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Where's the best place to ask T4 questions...

Mar 30, 2009 at 11:34 PM
I've got a couple of question on general T4 usage, not specific to the Toolbox.

Where's the best place to ask questions like this?

- T4 isn't picking up 3.5 language features - var, extension methods on framework classes, and LINQ. Is there something I'm overlooking or does this just not work. If it doesn't work, why not? Isn't is using the normal C# or VB compiler once it builds the files?
Mar 30, 2009 at 11:38 PM
My other current question is  that I'm getting a bunch of vertical whitespace at the top of my output, apparently one line for every directive.

Is this normal? How can they be suppressed?
Mar 31, 2009 at 4:30 AM
Hah!!  See, I told you.  I think it's a bug.  It's one of the things that drove me to using WriteLine's.
Mar 31, 2009 at 4:44 AM
I haven't tested yet, but one of the guys at AppVenture that's deep into the T4 stuff told me that if you append v3.5 to the language attribute (C#v3.5 or VBv3.5) you can compile with 3.5 features. It will be interesting to see how smart it is with assemblies.
Mar 31, 2009 at 5:48 AM
It is not true that you cannot use C# v3.5 features in T4 templates - all you have to do is choose "C#v3.5" as language instead of "C#"

George J.
Mar 31, 2009 at 5:55 AM
If you use T4Toolkit T4 templates, the way they are designed, you eliminate white space in output files to minimum.

Generally, you have problem white space in top of T4 templates output; you can put the directives, one next to the other, instead of one in each line, trying to reduce this space. Although, it not always possible to eliminate it completely...

George J.
Mar 31, 2009 at 2:15 PM

Do you mean teh T4Toolbox? I am not using it.

Isn't this whitespace thing an incredible bug? I mean I can easily enough add a postprocessor, but shouldn't we be pushing to get this fixed?

But thank you all (including Brett who answered off line) for the answers. It's not just a personal problem <g>

Mar 31, 2009 at 4:51 PM
I agree the bug should be fixed.  In the meantime, I'm just trying to make them most of what I've got.

I could get on board with running it through a postprocessor, but I don't know of an easy way to do that.  T4 runs as a custom tool inside Visual Studio, in addition to the command line version (probably best for use on the build server).  So I would want the postprocessor to get invoked on both ends.  VS has built-in code formatting, so you just need to figure out how to invoke it.  Maybe if T4 or the T4Toolbox had an option that you could just check, that would cause the VS code formatter to get invoked after the code was generated.  I really like the convenience of running T4 as a custom tool, so how do I retain that convenience and invoke a postprocessor?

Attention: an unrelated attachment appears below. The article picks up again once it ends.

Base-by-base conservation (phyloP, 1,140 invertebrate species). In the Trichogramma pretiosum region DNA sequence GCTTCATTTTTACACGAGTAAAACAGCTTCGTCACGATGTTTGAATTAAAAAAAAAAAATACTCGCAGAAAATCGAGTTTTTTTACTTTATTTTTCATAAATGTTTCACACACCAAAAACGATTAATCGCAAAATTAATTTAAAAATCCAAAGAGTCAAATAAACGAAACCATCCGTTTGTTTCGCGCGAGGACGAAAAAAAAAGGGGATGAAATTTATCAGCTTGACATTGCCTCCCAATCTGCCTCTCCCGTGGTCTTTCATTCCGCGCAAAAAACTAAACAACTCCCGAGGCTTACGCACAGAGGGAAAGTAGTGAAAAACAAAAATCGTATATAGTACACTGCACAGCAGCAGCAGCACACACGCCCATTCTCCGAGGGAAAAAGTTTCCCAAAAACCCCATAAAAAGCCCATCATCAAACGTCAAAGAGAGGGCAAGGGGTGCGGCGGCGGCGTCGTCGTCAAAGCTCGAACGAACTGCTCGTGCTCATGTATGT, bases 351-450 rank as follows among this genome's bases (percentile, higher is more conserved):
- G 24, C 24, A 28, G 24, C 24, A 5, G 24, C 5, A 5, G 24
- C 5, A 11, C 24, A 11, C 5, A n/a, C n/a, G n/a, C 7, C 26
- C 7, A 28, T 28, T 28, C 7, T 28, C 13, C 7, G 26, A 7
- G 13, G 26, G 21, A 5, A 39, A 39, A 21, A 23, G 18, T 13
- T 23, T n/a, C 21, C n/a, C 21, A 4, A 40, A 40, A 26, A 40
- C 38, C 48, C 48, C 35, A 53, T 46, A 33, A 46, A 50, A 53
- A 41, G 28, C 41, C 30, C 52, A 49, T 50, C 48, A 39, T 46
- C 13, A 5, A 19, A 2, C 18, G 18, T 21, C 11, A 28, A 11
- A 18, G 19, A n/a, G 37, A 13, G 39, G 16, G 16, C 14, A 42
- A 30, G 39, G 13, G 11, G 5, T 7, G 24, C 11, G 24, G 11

Apr 2, 2009 at 10:47 PM
How about this ... what if the T4 Toolbox gave you a method RenderToFileAndReformat(...) in addition to the regular RenderToFile() method.  How would you implement that?  Obviously you'd have to use the VS extensibility API.  Can you marshal the VS formatter to format a file on disk, or do you have to load it into memory?  I don't know.  Let's say you have to load it into memory, reformat, then write it back out.  That's probably doable with the VS API.  You have to do some special case handling ... What if the file is already opened inside VS?  What if the file has been modified?  Do you throw away the changes, or prompt the user?  It's just going to get overwritten by the code generator anyways, so maybe you just throw it away.  Won't all of this cause some annoying flashing on the screen as VS opens the file, reformats it, saves it, and then closes it?  If you're generating a lot of files, won't that be annoying?  Can you hide that from the user?  Etc., etc., etc.

Just thinking out loud.  Hey, I love Kathleen's suggestion of postprocessing it.  Just trying to figure out how to do it.
Apr 2, 2009 at 11:18 PM
I'm afraid I'm living in a different world.

I'm using an external MEF based generator. I've been a few days from posting this publically for a month now. If you want my tales of frustration, I can share...

My MEF based generator will have source code available from day one, and will move officially open source as soon as I have it stable and a community. A few months probably.

I want my generation done in my build, not earlier. I don't templates in my project but organized separately. I'm used to doing it this way and have yet to figure out a really good fit for VS integration (other than the build).

Within VS, I think the answer to your question is a custom tool. Yes, this further fragments an already fragmented space, and yes it means you make a registry change. But custom tools are doable, and Peter Vogel has an article on them in March VSM at